House Speaker Nancy Pelosi, D-Calif., accused Commerce Secretary Wilbur Ross of a “let them eat cake kind of attitude” after he said on television that he didn’t understand why unpaid civil servants were resorting to homeless shelters for food. Even as Pelosi offered to meet the president “anytime,” Trump stood firm, tweeting, “Without a Wall it all doesn’t work…. We will not Cave!” and no meetings were scheduled.
As the Senate debated the two dueling proposals, Senate Majority Leader Mitch McConnell, R-Ky., said the Democratic plan would let that party’s lawmakers “make political points and nothing else” because Trump wouldn’t sign it. He called Pelosi’s stance “unreasonable” and said, “Senate Democrats are not obligated to go down with her ship.”
Senate Minority Leader Chuck Schumer, D-N.Y., criticized the GOP plan for endorsing Trump’s proposal to keep the government closed until he got what he wants.
“A vote for the president’s plan is an endorsement of government by extortion,” Schumer said. “If we let him do it today, he’ll do it tomorrow, and tomorrow, and tomorrow.′
Still smarting from its clash with Pelosi over the State of the Union, the White House closely monitored the Senate votes and Trump spoke with lawmakers throughout the day. He was waiting to see if many Democrats crossed over to back his plan, but West Virginia Sen. Joe Manchin proved to be the only one.
Even so, there were suggestions of movement.
Vice President Mike Pence attended a lunch with GOP senators before the vote and heard from lawmakers eager for the standoff to end, participants said. Sen. Roy Blunt, R-Mo., said their message to Pence was “Find a way forward.”
In consultation with their Senate counterparts, House Democrats were preparing a new border security package they planned to roll out Friday. Despite their pledge to not negotiate until agencies reopened, their forthcoming proposal was widely seen as a counteroffer to Trump. Pelosi expressed “some optimism that things could break loose pretty soon” in a closed-door meeting with other Democrats Wednesday evening, said Rep. John Yarmuth, D-Ky.
The Democratic package was expected to include $5.7 billion, the same amount Trump wants for his wall, but use it instead for fencing, technology, personnel and other measures. In a plan the rejected Senate GOP plan mirrored, Trump on Saturday proposed to reopen government if he got his wall money. He also proposed to revamp immigration laws, including new restrictions on Central American minors seeking asylum in the U.S. and temporary protections for immigrants who entered the country illegally as children.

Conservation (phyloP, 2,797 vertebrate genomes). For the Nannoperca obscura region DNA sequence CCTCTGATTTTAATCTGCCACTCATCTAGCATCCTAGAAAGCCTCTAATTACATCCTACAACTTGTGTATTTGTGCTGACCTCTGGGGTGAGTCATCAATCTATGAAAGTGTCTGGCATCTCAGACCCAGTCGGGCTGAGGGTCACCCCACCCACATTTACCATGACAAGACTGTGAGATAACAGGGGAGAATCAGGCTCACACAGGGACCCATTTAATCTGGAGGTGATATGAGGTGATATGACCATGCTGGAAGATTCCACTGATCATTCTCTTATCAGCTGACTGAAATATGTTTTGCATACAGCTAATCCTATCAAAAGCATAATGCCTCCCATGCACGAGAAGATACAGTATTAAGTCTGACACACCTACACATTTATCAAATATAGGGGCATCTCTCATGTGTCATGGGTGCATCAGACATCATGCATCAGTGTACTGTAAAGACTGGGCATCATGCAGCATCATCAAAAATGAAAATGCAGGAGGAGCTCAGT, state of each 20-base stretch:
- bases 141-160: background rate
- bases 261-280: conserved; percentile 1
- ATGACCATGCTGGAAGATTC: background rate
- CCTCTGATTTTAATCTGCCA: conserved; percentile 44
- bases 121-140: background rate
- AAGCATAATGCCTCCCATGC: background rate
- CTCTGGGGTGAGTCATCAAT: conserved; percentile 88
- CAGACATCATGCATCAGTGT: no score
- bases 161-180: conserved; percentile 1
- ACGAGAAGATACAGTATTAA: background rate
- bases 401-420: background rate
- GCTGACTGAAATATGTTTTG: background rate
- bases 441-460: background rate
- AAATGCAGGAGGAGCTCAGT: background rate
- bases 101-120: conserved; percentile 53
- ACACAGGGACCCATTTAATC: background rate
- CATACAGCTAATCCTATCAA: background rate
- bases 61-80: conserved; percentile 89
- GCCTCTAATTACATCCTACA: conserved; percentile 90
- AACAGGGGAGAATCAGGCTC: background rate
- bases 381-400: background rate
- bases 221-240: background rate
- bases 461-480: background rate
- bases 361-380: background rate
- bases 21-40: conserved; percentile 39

In another sign of hope, Thursday’s vote on the Democratic plan represented movement by McConnell. For weeks, he’d refused to allow a Senate vote on anything Trump wouldn’t sign and has let Trump and Democrats try reaching an accord. McConnell has a history of helping resolve past partisan standoffs, and his agreement to allow Thursday’s vote was seen by some as a sign he would become more forcefully engaged.
With the impacts of the shutdown becoming increasingly painful, however, lawmakers on both sides were trumpeting their willingness to compromise in the battle over border security and immigration issues, such as protection against deportation for immigrants brought to the country illegally as children.
“We can work this out,” said House Appropriations Committee Chairwoman Nita Lowey, D-N.Y.
At a panel discussion held by House Democrats on the effects of the shutdown, union leaders and former Homeland Security officials said they worried about the long-term effects. “I fear we are rolling the dice,” said Tim Manning, a former Federal Emergency Management Agency official. “We will be lucky to get everybody back on the job without a crisis to respond to.”
Associated Press writers Andrew Taylor and Alan Fram contributed to the contents of this report.